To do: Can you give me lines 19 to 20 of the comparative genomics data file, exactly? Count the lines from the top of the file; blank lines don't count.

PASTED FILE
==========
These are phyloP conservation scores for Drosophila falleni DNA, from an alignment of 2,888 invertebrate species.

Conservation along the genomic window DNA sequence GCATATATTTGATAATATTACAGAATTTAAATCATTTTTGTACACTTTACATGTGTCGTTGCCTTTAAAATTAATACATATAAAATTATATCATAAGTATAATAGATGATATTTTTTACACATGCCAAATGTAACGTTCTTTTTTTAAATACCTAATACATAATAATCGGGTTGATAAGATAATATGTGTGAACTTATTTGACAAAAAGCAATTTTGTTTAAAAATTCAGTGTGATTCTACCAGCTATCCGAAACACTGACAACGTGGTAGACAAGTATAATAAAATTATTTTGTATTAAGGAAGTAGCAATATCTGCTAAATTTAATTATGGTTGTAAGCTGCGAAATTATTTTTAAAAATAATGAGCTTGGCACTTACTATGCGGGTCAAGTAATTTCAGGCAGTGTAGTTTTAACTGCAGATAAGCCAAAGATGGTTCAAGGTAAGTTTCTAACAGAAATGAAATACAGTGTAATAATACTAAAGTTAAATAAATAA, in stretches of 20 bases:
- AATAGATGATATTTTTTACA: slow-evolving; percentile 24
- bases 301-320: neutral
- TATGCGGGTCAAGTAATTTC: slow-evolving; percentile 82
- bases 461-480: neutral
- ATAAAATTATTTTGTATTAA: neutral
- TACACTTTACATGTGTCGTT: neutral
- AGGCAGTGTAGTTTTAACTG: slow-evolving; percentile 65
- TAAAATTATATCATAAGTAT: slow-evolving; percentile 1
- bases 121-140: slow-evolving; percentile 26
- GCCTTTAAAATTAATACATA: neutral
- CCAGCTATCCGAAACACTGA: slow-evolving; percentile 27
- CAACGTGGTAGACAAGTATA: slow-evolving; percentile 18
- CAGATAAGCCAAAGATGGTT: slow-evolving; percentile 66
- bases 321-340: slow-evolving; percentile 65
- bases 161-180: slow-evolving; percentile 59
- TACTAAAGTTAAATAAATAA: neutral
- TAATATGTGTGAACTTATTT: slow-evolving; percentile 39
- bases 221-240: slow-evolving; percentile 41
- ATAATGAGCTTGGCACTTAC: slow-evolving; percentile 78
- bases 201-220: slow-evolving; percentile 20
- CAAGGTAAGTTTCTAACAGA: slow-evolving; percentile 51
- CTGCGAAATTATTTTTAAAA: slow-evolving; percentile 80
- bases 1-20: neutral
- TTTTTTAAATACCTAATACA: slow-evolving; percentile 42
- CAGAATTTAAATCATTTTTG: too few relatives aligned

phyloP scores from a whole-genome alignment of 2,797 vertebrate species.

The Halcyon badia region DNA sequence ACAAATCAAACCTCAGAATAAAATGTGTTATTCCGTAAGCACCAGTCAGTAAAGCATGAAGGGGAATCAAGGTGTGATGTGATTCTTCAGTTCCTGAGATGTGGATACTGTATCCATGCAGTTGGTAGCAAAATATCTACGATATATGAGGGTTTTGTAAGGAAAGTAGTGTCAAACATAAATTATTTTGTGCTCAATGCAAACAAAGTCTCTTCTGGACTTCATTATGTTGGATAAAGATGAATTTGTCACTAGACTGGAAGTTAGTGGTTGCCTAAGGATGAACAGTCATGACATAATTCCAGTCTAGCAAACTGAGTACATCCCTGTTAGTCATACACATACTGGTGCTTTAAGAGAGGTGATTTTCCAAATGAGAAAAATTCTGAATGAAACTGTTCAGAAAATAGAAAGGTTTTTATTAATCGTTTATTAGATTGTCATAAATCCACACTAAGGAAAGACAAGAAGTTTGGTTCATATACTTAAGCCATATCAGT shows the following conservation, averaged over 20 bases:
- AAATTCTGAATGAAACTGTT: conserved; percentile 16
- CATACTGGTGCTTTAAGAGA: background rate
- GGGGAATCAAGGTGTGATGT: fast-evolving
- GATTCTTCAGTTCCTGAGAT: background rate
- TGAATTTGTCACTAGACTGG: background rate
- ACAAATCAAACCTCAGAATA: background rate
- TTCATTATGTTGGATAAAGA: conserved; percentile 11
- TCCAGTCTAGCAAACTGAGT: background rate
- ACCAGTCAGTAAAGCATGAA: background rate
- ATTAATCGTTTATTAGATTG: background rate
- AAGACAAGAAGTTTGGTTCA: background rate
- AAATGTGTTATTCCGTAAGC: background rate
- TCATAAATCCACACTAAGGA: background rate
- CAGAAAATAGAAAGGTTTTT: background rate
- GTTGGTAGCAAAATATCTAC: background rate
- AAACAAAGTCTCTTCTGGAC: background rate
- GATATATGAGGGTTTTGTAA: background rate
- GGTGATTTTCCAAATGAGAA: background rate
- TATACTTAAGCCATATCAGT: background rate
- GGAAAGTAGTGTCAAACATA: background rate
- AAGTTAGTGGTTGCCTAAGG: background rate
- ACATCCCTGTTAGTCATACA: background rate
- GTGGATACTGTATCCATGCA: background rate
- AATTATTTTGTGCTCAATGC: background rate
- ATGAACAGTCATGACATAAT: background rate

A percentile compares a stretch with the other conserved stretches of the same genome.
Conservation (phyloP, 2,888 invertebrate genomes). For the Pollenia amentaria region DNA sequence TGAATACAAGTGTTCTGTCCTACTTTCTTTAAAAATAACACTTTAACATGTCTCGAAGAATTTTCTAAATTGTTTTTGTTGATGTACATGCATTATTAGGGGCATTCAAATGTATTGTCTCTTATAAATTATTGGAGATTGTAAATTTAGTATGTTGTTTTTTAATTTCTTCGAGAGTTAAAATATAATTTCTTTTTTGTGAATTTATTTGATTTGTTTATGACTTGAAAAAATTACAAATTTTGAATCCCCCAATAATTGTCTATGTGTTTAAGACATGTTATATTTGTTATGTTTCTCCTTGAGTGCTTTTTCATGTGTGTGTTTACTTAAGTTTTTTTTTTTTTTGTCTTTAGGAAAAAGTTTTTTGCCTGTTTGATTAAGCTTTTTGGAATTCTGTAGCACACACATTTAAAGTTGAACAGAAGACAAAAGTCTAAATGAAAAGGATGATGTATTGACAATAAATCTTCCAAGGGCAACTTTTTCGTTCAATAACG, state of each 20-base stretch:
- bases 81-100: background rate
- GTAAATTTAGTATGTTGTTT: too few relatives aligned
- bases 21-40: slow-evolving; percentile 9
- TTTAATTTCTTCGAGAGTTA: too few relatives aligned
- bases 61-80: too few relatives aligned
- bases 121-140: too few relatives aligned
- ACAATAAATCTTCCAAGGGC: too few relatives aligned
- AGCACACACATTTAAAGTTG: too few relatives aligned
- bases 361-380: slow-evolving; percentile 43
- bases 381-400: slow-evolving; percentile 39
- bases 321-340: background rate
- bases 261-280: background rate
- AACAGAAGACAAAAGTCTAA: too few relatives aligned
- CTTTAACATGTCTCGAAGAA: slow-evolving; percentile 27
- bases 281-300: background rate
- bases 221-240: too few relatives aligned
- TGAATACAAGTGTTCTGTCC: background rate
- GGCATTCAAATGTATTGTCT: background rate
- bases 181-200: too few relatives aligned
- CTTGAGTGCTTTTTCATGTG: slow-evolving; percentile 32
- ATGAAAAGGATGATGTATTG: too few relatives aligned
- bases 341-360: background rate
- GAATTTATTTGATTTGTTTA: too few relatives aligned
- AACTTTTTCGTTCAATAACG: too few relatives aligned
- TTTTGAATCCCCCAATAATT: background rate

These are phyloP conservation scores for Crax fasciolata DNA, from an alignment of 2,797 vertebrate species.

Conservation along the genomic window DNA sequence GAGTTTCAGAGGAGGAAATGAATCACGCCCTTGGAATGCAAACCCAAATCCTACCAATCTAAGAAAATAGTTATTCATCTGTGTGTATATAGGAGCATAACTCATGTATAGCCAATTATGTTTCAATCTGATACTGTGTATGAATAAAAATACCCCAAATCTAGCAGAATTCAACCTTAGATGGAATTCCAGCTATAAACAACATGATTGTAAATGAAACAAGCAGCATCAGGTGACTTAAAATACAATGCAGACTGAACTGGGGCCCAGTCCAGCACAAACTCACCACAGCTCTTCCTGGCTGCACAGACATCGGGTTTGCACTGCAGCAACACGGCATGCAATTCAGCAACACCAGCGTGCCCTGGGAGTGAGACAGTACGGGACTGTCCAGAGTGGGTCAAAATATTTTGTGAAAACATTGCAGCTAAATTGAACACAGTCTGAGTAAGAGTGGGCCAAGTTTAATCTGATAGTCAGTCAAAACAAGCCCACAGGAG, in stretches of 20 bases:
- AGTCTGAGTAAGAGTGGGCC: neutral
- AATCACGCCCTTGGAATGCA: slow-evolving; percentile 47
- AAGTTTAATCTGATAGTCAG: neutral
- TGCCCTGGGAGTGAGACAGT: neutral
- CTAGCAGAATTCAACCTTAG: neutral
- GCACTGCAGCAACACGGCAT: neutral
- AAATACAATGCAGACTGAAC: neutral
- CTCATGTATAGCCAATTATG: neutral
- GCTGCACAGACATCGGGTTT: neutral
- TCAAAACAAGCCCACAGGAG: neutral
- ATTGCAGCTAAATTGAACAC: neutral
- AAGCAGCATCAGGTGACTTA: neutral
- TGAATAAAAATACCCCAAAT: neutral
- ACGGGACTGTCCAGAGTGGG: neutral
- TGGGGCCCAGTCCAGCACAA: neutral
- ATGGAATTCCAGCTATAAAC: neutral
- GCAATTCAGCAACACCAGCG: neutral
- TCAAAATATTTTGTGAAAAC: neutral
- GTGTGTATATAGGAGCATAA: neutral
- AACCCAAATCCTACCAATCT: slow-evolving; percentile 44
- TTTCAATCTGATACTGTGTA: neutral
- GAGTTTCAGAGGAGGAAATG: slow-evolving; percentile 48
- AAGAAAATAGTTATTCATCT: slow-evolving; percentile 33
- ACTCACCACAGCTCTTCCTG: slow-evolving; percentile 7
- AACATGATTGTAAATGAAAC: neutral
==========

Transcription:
- TAATATGTGTGAACTTATTT: slow-evolving; percentile 39
- bases 221-240: slow-evolving; percentile 41